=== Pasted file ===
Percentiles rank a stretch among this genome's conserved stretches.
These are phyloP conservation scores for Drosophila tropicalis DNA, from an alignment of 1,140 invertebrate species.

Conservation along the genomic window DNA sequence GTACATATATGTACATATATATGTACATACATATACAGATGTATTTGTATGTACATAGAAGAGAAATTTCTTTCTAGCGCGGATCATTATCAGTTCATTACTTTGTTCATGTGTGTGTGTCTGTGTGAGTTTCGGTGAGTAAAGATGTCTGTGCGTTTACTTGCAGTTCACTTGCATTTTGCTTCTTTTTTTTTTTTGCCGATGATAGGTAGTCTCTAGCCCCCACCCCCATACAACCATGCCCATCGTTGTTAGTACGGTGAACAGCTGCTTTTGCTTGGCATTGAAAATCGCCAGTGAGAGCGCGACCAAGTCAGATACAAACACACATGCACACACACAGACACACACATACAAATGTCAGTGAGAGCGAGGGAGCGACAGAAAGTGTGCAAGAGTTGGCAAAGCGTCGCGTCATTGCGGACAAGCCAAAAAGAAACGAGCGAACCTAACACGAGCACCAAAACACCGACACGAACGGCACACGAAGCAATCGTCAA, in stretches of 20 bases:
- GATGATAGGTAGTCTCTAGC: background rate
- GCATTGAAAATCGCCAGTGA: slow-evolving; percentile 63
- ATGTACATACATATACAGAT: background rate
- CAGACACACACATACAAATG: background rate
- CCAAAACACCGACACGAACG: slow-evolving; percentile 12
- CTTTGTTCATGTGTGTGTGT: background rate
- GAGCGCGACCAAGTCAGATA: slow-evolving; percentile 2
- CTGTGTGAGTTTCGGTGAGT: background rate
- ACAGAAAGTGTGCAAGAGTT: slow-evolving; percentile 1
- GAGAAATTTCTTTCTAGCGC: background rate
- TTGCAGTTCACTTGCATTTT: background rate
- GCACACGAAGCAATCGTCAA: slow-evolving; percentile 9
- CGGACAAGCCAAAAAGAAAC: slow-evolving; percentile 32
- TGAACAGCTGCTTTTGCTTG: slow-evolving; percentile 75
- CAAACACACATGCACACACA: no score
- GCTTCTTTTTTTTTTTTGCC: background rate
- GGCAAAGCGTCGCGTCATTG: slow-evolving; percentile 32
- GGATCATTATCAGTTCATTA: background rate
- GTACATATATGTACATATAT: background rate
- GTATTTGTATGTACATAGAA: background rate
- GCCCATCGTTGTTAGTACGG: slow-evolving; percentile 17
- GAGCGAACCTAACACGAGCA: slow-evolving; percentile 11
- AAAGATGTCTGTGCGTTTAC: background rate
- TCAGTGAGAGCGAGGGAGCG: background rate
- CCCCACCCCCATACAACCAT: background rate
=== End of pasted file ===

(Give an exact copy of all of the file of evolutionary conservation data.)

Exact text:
Percentiles rank a stretch among this genome's conserved stretches.
These are phyloP conservation scores for Drosophila tropicalis DNA, from an alignment of 1,140 invertebrate species.

Conservation along the genomic window DNA sequence GTACATATATGTACATATATATGTACATACATATACAGATGTATTTGTATGTACATAGAAGAGAAATTTCTTTCTAGCGCGGATCATTATCAGTTCATTACTTTGTTCATGTGTGTGTGTCTGTGTGAGTTTCGGTGAGTAAAGATGTCTGTGCGTTTACTTGCAGTTCACTTGCATTTTGCTTCTTTTTTTTTTTTGCCGATGATAGGTAGTCTCTAGCCCCCACCCCCATACAACCATGCCCATCGTTGTTAGTACGGTGAACAGCTGCTTTTGCTTGGCATTGAAAATCGCCAGTGAGAGCGCGACCAAGTCAGATACAAACACACATGCACACACACAGACACACACATACAAATGTCAGTGAGAGCGAGGGAGCGACAGAAAGTGTGCAAGAGTTGGCAAAGCGTCGCGTCATTGCGGACAAGCCAAAAAGAAACGAGCGAACCTAACACGAGCACCAAAACACCGACACGAACGGCACACGAAGCAATCGTCAA, in stretches of 20 bases:
- GATGATAGGTAGTCTCTAGC: background rate
- GCATTGAAAATCGCCAGTGA: slow-evolving; percentile 63
- ATGTACATACATATACAGAT: background rate
- CAGACACACACATACAAATG: background rate
- CCAAAACACCGACACGAACG: slow-evolving; percentile 12
- CTTTGTTCATGTGTGTGTGT: background rate
- GAGCGCGACCAAGTCAGATA: slow-evolving; percentile 2
- CTGTGTGAGTTTCGGTGAGT: background rate
- ACAGAAAGTGTGCAAGAGTT: slow-evolving; percentile 1
- GAGAAATTTCTTTCTAGCGC: background rate
- TTGCAGTTCACTTGCATTTT: background rate
- GCACACGAAGCAATCGTCAA: slow-evolving; percentile 9
- CGGACAAGCCAAAAAGAAAC: slow-evolving; percentile 32
- TGAACAGCTGCTTTTGCTTG: slow-evolving; percentile 75
- CAAACACACATGCACACACA: no score
- GCTTCTTTTTTTTTTTTGCC: background rate
- GGCAAAGCGTCGCGTCATTG: slow-evolving; percentile 32
- GGATCATTATCAGTTCATTA: background rate
- GTACATATATGTACATATAT: background rate
- GTATTTGTATGTACATAGAA: background rate
- GCCCATCGTTGTTAGTACGG: slow-evolving; percentile 17
- GAGCGAACCTAACACGAGCA: slow-evolving; percentile 11
- AAAGATGTCTGTGCGTTTAC: background rate
- TCAGTGAGAGCGAGGGAGCG: background rate
- CCCCACCCCCATACAACCAT: background rate